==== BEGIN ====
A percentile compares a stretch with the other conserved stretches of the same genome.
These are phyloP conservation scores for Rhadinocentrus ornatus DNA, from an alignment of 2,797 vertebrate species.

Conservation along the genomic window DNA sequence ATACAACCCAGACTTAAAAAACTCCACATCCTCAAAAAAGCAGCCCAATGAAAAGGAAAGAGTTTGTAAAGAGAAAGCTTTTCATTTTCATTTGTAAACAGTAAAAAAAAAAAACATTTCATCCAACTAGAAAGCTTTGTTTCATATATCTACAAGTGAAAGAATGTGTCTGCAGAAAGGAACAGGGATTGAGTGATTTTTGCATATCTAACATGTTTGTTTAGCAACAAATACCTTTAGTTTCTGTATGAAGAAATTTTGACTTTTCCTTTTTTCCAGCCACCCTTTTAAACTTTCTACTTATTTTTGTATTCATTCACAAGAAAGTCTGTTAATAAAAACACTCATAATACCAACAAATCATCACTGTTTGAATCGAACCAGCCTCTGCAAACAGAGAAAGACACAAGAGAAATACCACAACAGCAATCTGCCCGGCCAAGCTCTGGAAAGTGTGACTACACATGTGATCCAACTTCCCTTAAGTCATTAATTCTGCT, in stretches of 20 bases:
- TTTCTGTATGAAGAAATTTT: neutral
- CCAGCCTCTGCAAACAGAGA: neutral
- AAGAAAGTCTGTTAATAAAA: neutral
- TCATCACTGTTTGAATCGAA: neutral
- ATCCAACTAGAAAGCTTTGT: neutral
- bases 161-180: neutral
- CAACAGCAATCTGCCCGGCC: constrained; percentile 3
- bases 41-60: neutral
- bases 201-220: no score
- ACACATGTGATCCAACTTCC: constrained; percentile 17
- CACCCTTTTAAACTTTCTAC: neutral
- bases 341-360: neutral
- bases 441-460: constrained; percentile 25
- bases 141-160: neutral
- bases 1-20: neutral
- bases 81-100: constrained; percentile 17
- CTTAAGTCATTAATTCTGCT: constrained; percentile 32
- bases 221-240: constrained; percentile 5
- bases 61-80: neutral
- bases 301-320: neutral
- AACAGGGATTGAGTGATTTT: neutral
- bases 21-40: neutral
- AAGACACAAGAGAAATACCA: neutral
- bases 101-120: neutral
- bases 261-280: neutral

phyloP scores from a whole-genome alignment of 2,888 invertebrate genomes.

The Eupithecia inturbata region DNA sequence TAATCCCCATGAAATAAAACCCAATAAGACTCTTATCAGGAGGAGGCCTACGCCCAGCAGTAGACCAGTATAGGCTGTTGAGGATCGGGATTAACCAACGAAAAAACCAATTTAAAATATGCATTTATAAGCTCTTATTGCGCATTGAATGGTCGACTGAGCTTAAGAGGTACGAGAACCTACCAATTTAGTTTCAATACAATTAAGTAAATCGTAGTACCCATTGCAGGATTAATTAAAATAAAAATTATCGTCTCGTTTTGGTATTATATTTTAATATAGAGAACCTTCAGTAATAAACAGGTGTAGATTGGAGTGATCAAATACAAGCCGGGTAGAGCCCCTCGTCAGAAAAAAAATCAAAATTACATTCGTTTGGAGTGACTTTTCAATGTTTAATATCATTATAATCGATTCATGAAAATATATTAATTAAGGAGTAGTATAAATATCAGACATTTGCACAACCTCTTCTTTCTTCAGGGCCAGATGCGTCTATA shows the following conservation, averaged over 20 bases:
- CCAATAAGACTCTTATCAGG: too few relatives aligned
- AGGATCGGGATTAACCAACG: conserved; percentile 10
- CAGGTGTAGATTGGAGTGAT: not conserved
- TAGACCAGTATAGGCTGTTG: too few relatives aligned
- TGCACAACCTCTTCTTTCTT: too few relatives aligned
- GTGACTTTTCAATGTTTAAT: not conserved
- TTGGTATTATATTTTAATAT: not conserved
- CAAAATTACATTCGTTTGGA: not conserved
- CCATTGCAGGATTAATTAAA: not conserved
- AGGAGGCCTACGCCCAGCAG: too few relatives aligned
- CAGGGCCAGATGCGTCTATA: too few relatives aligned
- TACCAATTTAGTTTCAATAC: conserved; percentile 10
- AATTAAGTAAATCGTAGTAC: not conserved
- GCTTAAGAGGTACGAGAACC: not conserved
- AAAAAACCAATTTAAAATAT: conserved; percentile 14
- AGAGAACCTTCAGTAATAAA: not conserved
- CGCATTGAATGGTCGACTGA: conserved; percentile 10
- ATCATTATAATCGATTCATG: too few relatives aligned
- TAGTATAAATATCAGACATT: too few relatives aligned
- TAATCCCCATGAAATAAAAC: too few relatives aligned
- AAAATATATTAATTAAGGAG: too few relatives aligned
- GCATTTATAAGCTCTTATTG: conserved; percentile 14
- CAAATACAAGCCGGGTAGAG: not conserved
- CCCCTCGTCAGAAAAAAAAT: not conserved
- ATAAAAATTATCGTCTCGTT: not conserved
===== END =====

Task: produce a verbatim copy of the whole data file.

A percentile compares a stretch with the other conserved stretches of the same genome.
These are phyloP conservation scores for Rhadinocentrus ornatus DNA, from an alignment of 2,797 vertebrate species.

Conservation along the genomic window DNA sequence ATACAACCCAGACTTAAAAAACTCCACATCCTCAAAAAAGCAGCCCAATGAAAAGGAAAGAGTTTGTAAAGAGAAAGCTTTTCATTTTCATTTGTAAACAGTAAAAAAAAAAAACATTTCATCCAACTAGAAAGCTTTGTTTCATATATCTACAAGTGAAAGAATGTGTCTGCAGAAAGGAACAGGGATTGAGTGATTTTTGCATATCTAACATGTTTGTTTAGCAACAAATACCTTTAGTTTCTGTATGAAGAAATTTTGACTTTTCCTTTTTTCCAGCCACCCTTTTAAACTTTCTACTTATTTTTGTATTCATTCACAAGAAAGTCTGTTAATAAAAACACTCATAATACCAACAAATCATCACTGTTTGAATCGAACCAGCCTCTGCAAACAGAGAAAGACACAAGAGAAATACCACAACAGCAATCTGCCCGGCCAAGCTCTGGAAAGTGTGACTACACATGTGATCCAACTTCCCTTAAGTCATTAATTCTGCT, in stretches of 20 bases:
- TTTCTGTATGAAGAAATTTT: neutral
- CCAGCCTCTGCAAACAGAGA: neutral
- AAGAAAGTCTGTTAATAAAA: neutral
- TCATCACTGTTTGAATCGAA: neutral
- ATCCAACTAGAAAGCTTTGT: neutral
- bases 161-180: neutral
- CAACAGCAATCTGCCCGGCC: constrained; percentile 3
- bases 41-60: neutral
- bases 201-220: no score
- ACACATGTGATCCAACTTCC: constrained; percentile 17
- CACCCTTTTAAACTTTCTAC: neutral
- bases 341-360: neutral
- bases 441-460: constrained; percentile 25
- bases 141-160: neutral
- bases 1-20: neutral
- bases 81-100: constrained; percentile 17
- CTTAAGTCATTAATTCTGCT: constrained; percentile 32
- bases 221-240: constrained; percentile 5
- bases 61-80: neutral
- bases 301-320: neutral
- AACAGGGATTGAGTGATTTT: neutral
- bases 21-40: neutral
- AAGACACAAGAGAAATACCA: neutral
- bases 101-120: neutral
- bases 261-280: neutral

phyloP scores from a whole-genome alignment of 2,888 invertebrate genomes.

The Eupithecia inturbata region DNA sequence TAATCCCCATGAAATAAAACCCAATAAGACTCTTATCAGGAGGAGGCCTACGCCCAGCAGTAGACCAGTATAGGCTGTTGAGGATCGGGATTAACCAACGAAAAAACCAATTTAAAATATGCATTTATAAGCTCTTATTGCGCATTGAATGGTCGACTGAGCTTAAGAGGTACGAGAACCTACCAATTTAGTTTCAATACAATTAAGTAAATCGTAGTACCCATTGCAGGATTAATTAAAATAAAAATTATCGTCTCGTTTTGGTATTATATTTTAATATAGAGAACCTTCAGTAATAAACAGGTGTAGATTGGAGTGATCAAATACAAGCCGGGTAGAGCCCCTCGTCAGAAAAAAAATCAAAATTACATTCGTTTGGAGTGACTTTTCAATGTTTAATATCATTATAATCGATTCATGAAAATATATTAATTAAGGAGTAGTATAAATATCAGACATTTGCACAACCTCTTCTTTCTTCAGGGCCAGATGCGTCTATA shows the following conservation, averaged over 20 bases:
- CCAATAAGACTCTTATCAGG: too few relatives aligned
- AGGATCGGGATTAACCAACG: conserved; percentile 10
- CAGGTGTAGATTGGAGTGAT: not conserved
- TAGACCAGTATAGGCTGTTG: too few relatives aligned
- TGCACAACCTCTTCTTTCTT: too few relatives aligned
- GTGACTTTTCAATGTTTAAT: not conserved
- TTGGTATTATATTTTAATAT: not conserved
- CAAAATTACATTCGTTTGGA: not conserved
- CCATTGCAGGATTAATTAAA: not conserved
- AGGAGGCCTACGCCCAGCAG: too few relatives aligned
- CAGGGCCAGATGCGTCTATA: too few relatives aligned
- TACCAATTTAGTTTCAATAC: conserved; percentile 10
- AATTAAGTAAATCGTAGTAC: not conserved
- GCTTAAGAGGTACGAGAACC: not conserved
- AAAAAACCAATTTAAAATAT: conserved; percentile 14
- AGAGAACCTTCAGTAATAAA: not conserved
- CGCATTGAATGGTCGACTGA: conserved; percentile 10
- ATCATTATAATCGATTCATG: too few relatives aligned
- TAGTATAAATATCAGACATT: too few relatives aligned
- TAATCCCCATGAAATAAAAC: too few relatives aligned
- AAAATATATTAATTAAGGAG: too few relatives aligned
- GCATTTATAAGCTCTTATTG: conserved; percentile 14
- CAAATACAAGCCGGGTAGAG: not conserved
- CCCCTCGTCAGAAAAAAAAT: not conserved
- ATAAAAATTATCGTCTCGTT: not conserved